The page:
Bus services are vital for people without their own transport. Not everyone has cars and motorcycles, and Bristol council is trying to stop people driving into the city. While some goods and services are available online, many aren’t. Some people, particularly senior citizens, are not on the internet. And many people would in any case wish to use real, physical shops. This is quite apart from the many instances where people need to travel into the city, such as for medical reasons.’

If you want to sign it, the petition’s at:

https://you.38degrees.org.uk/petitions/give-bristol-and-surrounding-councils-power-to-run-buses

Lloyd George Predicts the NHS

September 1, 2022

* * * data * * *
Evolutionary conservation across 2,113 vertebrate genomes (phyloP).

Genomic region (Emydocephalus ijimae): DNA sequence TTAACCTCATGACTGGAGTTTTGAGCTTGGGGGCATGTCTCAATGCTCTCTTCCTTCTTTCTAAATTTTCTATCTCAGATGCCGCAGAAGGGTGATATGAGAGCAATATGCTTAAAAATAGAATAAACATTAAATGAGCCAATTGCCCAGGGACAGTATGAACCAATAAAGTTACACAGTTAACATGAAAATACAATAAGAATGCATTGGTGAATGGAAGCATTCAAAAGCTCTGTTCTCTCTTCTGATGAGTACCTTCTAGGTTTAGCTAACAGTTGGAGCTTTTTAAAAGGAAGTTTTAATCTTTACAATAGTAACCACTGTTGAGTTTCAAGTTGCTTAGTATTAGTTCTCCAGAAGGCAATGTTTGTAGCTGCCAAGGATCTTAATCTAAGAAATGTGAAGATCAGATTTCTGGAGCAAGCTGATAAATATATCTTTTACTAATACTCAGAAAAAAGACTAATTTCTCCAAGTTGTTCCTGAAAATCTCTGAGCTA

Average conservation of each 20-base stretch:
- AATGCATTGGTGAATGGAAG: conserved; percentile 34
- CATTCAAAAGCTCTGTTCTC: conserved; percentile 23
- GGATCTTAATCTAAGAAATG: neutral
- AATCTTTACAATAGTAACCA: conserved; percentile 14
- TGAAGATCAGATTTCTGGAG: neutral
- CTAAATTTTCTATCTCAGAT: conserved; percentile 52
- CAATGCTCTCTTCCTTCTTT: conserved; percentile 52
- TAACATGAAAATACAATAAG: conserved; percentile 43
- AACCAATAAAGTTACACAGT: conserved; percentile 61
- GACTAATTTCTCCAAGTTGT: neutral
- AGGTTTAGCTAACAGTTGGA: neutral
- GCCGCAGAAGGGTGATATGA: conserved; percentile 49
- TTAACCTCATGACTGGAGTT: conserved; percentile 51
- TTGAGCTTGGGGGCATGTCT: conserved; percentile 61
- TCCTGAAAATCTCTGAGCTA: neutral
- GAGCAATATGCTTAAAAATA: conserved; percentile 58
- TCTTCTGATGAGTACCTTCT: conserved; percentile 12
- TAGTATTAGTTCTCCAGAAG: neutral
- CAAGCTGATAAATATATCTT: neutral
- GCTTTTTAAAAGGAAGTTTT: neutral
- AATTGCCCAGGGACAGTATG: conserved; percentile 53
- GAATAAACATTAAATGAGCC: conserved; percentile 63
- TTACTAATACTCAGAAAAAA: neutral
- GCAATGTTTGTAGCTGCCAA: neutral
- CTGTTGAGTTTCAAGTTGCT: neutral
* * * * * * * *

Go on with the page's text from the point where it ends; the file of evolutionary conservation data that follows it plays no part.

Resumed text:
It was Lloyd George who introduced state old age pensions, as well as state medical insurance for the working classes allowing those insured to get medical treatment from an approved panel doctor. There were limits, however. Treatment only went to the insured person, not their relatives. The insurance didn’t cover the cost of hospital treatment, except for tuberculosis treatment. There was, however, a maternity grant. Despite its limitations, George appears to have looked forward to the future appearance of something like the NHS. In 1919 he founded the Ministry for Health in line with his statement ‘at no distant date, the state will acknowledge a full responsibility in the nature of provision for sickness’. I found this in Roy Porter’s Blood & Guts: A short History of Medicine (London: Penguin 2002) 160-1. Porter says, however, of the new ministry that it was more of a substitute rather than a springboard for action.